Although he attempts a “mock study” of his “swimming book” (l38) when the stern preceptor draws near, nonetheless he finds his thought already out the half-open door he spies out of the corner of his eye. > His thoughts return to the present, specifically to his sleeping baby. The sounds he can hear now is his breathing, which fills the moments between his sombre thoughts. He wonders at the baby's beauty and turns his mind to the “far other lore (tradition) / and in far other scenes” which the child will learn one day.
In the second verse paragraph, when he reflects on his schooldays, he engages in a memory with a memory ; he tells us that he used to daydream about his home village (Ottery St Mary in Devon), where the sound of the church bells filled him with excited anticipation. The cause of his disturbance now, his sense of separation from the village and from nature, may have something to do with the separation in childhood from his home village in this exile to school and to the city. Lamentations on his physical and emotional confinement in urban England during the latter part of his childhood
The speaker clearly did not enjoy his life in London, where he felt trapped ; He notes his own limited upbringing (education), kept as he was in “the great city, pent mid cloisters dim” (l52) where the only natural beauty he could ever see was the sky and stars the contrast between this liberating country setting and city as we know that one of the fundamentals of Romanticism is the belief in the natural goodness of man, the idea that in a state of nature people would behave well but are hindered by civilisation, embodied by the city of London where Coleridge grew up in his later days.
He was not a child with nature ; these thoughts eventually lulled him to sleep, and his day dreams then turned into dreams. His lack of concentration in class caused him problems when he went back to school the “following morn”, but he still kept thinking about the film, anticipated the coming of an absent friend and thought about his birth place. But, if the classroom door opened the slightest, the boy would immediately look up, so as to look for escaping, hoping it was a “townsman, aunt or sister more beloved” which the fluttering stranger had predicted would come to visit.
The speaker declares that an education gained in the realms of nature will make all seasons “sweet to thee”, giving the baby a perspective on life that the speaker cannot fully hold because of his own limited exposure to nature in its various forms. While the father has difficulty settling in to the silent solitude of a frosty midnight, and similarly could not focus on his studies indoors while summer spent itself without, the son will have no difficulty embracing nature in her various dresses, because he will be more connected to the natural order than his father ever could be.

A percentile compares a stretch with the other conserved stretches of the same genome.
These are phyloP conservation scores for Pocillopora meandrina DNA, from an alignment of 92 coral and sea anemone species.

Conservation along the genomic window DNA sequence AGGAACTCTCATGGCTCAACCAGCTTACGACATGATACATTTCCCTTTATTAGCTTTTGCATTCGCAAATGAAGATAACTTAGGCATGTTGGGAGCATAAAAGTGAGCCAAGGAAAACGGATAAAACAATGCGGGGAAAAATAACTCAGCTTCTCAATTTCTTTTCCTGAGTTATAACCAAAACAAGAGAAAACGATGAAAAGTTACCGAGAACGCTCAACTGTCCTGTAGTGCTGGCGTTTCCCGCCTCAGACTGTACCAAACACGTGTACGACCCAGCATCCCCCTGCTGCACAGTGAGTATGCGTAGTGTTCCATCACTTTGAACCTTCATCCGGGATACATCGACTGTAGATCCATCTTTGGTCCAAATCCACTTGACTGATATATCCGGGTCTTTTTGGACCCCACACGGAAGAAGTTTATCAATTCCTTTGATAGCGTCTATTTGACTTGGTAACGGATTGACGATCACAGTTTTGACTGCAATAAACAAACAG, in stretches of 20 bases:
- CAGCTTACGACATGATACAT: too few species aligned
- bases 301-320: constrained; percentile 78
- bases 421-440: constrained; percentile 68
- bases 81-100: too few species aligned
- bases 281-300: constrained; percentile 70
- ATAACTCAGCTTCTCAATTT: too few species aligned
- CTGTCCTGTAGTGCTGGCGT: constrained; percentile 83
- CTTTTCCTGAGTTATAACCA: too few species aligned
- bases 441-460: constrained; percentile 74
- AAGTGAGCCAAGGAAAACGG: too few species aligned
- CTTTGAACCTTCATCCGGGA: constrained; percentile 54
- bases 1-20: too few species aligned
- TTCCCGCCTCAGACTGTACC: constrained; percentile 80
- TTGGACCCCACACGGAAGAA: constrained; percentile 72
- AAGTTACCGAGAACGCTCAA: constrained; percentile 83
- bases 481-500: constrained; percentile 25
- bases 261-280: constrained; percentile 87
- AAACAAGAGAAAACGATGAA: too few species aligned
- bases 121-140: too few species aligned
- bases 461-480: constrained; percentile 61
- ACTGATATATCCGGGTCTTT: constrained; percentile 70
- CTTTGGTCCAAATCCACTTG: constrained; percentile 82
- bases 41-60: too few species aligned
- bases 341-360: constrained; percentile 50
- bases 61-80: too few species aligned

His memory of feeling trapped in the schoolhouse naturally brings him back into his immediate surroundings with a sudden rush of feeling for his son. His final meditation on his son's future becomes mingled with his Romantic interpretation of nature and its role in the child's creativity. > The consideration of his own unhappy childhood leads Coleridge to reflect on the baby sleeping next to him; at least he can ensure that Hartley will not experience the same exile from nature. The poem, after a brief pause in the present, launches on a vision of the future, where it continues develop until the end.
That is why he daydreams about leaving the city and returning to his rural birthplace to raise his kid. His desire to bring up his child in a more pastoral life, surrounded with nature On the other hand, his baby will wander the mountains and fiels, gaining an education only Nature in all its glory can bestow. The child will learn “that eternal language, which thy God/Utters” (l60) ; in other words, he will learn the spirit of Nature and see in it the wonder, majesty, and beauty of its Creator. He tells his son that he's delighted that his son will have more opportunities to observe the beauty of nature and will not be reared/ in the great city, pent 'mid cloisters dim'” as Coleridge himself was. He then wishes that “all seasons shall be sweet” to his son and that his son will learn to appreciate all aspects of nature. Coleridge projects on his son his own longing for childhood innocence and his belief that closeness to nature brings happiness. Coleridge declares that Hartley will be brought up in a more pastoral life and will be closer to nature than his father was. Thus, Coleridge projects on his son own longing for childhood innocence and his belief that closeness to nature brings happiness.
To illustrate Coleridge's theory we can draw a parallel talking about Wordsworth. Coleridge, as we know, was raised in London, “pent 'mid cloisters dim” whereas Wordsworth was brought up in the rustic countryside. He thus saw his own childhood as a time when his connection with the natural world was at its greatest. He revisited his memories his memories of childhood in order to soothe his feelings and provoke his imagination ; whereas Coleridge questions Wordsworth's easy identification of childhood with a kind of automatic, original happiness.
Instead, in his poem, he says that, as a child, he “saw naught lovely but the stars ans sky” and seems to feel the lingering effects of that alienation. In this poem, we can see how the pain of this alienation has strengthened Coleridge's wish that his child enjoy an idyllic Wordsworthian upbringing “by lakes and sandy shores, beneath the crags / of ancient mountain, and beneath the clouds”. Rather than seeing the link between childhood and nature as an inevitable, Coleridge seems to perceive it as a fragile, precious, and extraordinary connection, one of which he himself was deprived.